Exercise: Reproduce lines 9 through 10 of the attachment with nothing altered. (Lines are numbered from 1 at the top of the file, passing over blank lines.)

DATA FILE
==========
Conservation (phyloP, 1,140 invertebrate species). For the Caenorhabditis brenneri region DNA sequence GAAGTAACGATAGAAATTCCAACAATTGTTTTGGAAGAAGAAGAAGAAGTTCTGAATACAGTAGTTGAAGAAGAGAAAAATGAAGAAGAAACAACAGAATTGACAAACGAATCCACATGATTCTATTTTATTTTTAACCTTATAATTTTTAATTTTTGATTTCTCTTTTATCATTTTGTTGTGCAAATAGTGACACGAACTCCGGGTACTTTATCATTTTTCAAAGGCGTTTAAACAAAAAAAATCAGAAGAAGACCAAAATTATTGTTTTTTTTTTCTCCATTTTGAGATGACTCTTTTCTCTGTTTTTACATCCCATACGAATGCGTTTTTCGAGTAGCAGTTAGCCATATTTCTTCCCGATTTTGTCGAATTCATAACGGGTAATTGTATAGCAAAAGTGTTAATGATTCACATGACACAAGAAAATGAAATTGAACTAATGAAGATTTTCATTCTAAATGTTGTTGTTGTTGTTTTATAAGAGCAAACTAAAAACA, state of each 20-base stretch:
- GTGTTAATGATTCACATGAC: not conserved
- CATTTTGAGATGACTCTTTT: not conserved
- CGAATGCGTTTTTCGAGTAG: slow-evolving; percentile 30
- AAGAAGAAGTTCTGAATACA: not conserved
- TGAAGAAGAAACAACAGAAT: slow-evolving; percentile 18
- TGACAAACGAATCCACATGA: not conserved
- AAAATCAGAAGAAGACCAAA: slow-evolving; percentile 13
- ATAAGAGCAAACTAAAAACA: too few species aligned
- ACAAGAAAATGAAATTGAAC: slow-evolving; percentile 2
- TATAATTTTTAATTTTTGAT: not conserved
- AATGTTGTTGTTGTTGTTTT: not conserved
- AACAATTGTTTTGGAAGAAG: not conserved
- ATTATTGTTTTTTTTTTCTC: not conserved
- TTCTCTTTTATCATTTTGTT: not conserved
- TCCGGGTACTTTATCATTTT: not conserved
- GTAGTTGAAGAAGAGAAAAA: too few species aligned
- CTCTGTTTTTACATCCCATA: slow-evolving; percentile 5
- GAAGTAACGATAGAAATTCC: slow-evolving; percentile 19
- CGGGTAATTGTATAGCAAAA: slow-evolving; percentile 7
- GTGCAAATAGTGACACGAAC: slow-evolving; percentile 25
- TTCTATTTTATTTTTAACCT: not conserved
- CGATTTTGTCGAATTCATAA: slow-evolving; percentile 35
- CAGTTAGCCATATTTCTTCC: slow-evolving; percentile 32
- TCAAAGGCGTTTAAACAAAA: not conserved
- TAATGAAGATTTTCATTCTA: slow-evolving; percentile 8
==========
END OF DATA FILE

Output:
- ATAAGAGCAAACTAAAAACA: too few species aligned
- ACAAGAAAATGAAATTGAAC: slow-evolving; percentile 2